Grimes lost the race to incumbent Republican Sen. Mitch McConnell by more than 15 percentage points. She was serving as Kentucky’s secretary of state at the time and was not implicated in the scheme.

Lundergan was sentenced to 21 months in prison and fined $150,000 in 2020. He appealed the conviction and was allowed to remain free while doing so, but the U.S. 6th Circuit Court of Appeals denied his request.

J. Tyler Franklin

School counselors in Kentucky say students are struggling with an increase in depression, anxiety and suicidal thoughts during the coronavirus pandemic.

During a legislative hearing on Tuesday, counselors told lawmakers that it’s not unusual for young people to struggle with mental illness, but the frequency and intensity of symptoms increased over the last year and a half.

Marsha Duncan, a counselor at Larue County High School, said students and staff struggled with the dangers of the pandemic.

“I’ve never seen so many students fearful to be in the school setting and it makes my heart hurt to see fear on students’ faces,” Duncan said.

Churchill Downs

Kentucky lawmakers are mulling whether to increase the tax rate on “historical horse racing,” the slot machine-like form of gambling that bases results on already-run races.

Though historical racing machines have been allowed to operate in the state for more than a decade, the legislature didn’t officially sanction them earlier this year after years of legal challenges.

Debate over the issue has been acrimonious and divided Republicans in the state legislature in 2021, with some conservatives opposing gambling on religious grounds.

The bill finally passed the GOP-led statehouse with the help of Democrats (only 36 Republicans in the 100-member House voted in favor of it), many of whom called for the industry to be taxed at a higher rate to bring in more money for the state’s ailing coffers.

Ryan Van Velzer

A new poll shows a drop in the number of unvaccinated Kentuckians who say they’re unwilling to get the COVID-19 vaccine.

The Foundation for a Healthy Kentucky conducted the poll of 512 people between Aug. 4 and Sept. 4 showing that 20% of respondents said they would “probably” or “definitely” not get the vaccine. That’s down from 29% of people surveyed in March.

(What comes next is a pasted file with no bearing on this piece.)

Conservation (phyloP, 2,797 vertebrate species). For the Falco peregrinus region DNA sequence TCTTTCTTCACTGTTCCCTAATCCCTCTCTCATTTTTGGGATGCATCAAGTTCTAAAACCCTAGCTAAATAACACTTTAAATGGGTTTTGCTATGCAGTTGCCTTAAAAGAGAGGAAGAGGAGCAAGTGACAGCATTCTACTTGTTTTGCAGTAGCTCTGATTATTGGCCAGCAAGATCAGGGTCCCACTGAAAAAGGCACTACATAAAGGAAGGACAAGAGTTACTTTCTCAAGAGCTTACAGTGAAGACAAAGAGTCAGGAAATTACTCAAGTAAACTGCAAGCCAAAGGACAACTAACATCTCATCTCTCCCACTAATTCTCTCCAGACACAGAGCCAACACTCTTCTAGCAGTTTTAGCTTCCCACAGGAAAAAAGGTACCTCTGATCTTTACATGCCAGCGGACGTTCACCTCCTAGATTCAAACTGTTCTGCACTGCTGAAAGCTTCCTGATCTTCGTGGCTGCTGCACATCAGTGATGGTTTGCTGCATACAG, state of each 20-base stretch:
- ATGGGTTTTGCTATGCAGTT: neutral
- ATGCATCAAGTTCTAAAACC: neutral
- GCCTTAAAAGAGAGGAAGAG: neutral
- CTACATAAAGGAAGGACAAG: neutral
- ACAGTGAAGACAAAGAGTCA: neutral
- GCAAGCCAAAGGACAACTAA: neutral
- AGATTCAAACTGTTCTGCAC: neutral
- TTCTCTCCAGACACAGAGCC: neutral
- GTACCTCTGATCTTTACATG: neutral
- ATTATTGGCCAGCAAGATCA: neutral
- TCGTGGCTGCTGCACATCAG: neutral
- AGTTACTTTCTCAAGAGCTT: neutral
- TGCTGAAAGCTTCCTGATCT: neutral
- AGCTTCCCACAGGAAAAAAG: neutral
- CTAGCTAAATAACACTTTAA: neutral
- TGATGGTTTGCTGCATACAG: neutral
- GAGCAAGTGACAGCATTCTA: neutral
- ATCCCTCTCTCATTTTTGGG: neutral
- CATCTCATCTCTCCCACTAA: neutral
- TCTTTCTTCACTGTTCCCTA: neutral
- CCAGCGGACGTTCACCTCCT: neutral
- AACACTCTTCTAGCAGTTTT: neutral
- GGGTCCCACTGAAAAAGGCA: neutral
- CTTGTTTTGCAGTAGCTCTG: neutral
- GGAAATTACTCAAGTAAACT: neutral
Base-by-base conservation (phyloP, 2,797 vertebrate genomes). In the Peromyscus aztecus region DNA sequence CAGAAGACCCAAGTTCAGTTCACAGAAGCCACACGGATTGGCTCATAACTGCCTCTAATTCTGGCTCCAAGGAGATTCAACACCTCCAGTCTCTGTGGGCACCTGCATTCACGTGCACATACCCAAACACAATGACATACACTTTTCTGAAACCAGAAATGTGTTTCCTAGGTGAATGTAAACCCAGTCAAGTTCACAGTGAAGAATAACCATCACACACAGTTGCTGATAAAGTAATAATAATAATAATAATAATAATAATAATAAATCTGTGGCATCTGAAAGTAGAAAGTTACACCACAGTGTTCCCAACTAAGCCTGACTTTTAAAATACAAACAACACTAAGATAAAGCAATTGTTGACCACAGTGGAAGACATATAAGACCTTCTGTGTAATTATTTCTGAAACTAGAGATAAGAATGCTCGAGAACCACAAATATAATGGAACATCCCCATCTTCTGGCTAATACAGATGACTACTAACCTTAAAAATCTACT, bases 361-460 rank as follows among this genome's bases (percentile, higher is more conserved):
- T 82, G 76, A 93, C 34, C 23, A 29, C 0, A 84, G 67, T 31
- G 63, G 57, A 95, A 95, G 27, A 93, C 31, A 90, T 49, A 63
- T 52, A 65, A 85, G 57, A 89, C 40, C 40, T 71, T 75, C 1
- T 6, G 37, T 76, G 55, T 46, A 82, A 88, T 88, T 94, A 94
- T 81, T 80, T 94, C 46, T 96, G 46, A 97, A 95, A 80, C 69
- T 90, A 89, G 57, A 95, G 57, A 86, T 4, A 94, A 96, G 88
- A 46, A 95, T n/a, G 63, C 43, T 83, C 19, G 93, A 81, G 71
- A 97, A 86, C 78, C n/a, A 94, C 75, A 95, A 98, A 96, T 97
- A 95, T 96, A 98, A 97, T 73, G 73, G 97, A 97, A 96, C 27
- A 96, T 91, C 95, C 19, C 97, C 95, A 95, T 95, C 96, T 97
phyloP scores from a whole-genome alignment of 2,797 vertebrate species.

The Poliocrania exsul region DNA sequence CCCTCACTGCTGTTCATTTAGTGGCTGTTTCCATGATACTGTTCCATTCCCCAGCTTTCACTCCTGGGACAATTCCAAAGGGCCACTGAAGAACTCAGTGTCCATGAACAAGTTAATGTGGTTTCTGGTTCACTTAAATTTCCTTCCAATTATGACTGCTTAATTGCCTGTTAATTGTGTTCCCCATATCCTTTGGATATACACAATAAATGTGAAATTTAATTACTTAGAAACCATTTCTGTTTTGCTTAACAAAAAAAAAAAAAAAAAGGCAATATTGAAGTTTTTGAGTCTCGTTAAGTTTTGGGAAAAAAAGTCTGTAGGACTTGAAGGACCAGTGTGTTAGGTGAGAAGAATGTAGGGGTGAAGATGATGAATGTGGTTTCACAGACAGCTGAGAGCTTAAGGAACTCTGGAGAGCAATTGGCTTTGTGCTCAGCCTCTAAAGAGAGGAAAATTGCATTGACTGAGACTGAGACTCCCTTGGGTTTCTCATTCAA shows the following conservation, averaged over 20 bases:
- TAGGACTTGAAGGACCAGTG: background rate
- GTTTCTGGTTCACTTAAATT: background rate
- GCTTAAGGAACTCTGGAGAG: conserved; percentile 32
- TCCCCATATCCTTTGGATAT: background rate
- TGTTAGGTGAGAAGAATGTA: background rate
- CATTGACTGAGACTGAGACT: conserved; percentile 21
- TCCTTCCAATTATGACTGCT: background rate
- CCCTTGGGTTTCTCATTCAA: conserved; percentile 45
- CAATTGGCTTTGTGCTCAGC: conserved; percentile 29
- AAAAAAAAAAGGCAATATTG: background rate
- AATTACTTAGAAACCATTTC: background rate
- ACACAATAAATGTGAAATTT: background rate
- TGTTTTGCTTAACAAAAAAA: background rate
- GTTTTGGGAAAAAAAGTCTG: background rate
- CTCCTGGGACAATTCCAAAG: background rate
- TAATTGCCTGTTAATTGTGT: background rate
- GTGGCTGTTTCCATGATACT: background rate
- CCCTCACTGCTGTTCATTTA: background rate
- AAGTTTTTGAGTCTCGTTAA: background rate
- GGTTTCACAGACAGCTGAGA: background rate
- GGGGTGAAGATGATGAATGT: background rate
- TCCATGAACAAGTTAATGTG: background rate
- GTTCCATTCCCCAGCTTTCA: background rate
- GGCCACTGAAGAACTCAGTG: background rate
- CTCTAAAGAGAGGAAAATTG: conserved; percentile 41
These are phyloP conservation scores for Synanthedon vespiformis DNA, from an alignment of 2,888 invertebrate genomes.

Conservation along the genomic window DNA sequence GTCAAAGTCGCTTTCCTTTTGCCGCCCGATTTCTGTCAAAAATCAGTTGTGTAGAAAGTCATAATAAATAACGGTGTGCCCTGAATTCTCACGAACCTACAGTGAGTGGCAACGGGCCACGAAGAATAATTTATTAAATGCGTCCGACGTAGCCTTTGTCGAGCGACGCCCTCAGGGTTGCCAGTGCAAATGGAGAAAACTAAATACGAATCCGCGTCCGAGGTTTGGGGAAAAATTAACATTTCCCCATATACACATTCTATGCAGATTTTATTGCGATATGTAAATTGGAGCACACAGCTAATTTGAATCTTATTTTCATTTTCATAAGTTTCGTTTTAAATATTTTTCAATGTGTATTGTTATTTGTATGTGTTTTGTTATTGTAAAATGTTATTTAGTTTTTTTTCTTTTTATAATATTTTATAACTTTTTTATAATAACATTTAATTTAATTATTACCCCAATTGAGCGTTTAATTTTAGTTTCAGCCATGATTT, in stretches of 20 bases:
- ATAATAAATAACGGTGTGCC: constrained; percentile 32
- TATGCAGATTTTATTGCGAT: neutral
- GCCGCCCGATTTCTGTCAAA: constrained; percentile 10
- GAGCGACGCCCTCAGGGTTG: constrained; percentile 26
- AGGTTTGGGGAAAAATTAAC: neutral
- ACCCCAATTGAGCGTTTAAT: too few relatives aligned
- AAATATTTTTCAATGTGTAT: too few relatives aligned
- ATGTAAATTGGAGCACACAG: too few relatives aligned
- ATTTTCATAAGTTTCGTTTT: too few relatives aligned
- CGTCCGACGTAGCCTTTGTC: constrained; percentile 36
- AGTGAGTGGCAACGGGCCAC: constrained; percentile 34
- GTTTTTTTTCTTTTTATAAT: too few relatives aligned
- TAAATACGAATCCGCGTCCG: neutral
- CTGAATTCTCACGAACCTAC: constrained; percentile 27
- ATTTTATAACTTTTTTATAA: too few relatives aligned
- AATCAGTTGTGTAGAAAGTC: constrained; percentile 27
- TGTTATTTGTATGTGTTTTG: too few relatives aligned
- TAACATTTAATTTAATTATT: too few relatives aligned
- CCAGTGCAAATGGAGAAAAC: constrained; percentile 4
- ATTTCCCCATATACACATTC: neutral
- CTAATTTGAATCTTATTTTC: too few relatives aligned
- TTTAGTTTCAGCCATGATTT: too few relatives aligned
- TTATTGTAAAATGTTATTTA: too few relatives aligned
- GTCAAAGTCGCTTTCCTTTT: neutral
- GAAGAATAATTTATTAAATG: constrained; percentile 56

Ben Chandler, the president of the nonprofit and a former congressman, said the decrease shows people are taking the virus more seriously as it surges again.

“I really think personally that the delta variant has more to do with changing people’s minds than anything else,” Chandler said.


Lawyers argued over Kentucky’s new $25 million tax credit scholarship program for private schools during a court hearing on Thursday.

The new law allows individuals and corporations to get tax credits for donating to “education opportunity accounts,” which can be used to pay for private school tuition and other education expenses.

The Council for Better Education sued to block parts of the measure, arguing it unconstitutionally uses public funds to prop up non-public schools.

Eric Harrington, a lawyer for the nonprofit education group, argued that the measure goes against framers of the state constitution.

Duke Energy

Advocates are urging Kentucky to develop solar energy projects on farms and abandoned coal mines as the state considers expanding its renewable energy portfolio.

Developers have been planning and building large-scale solar projects around the state—some more successfully than others—as the technology becomes more affordable and pressure increases to develop renewable energy.

During a joint hearing of the legislature’s Natural Resources and Agriculture committees on Wednesday, Kentucky Energy and Environment Cabinet Secretary Rebecca Goodman said the state has the land and energy markets necessary for solar.

“There’s a corporate demand for renewable electricity. Economic development and that corporate demand will continue to be primary movers toward encouraging solar development in Kentucky,” Goodman said.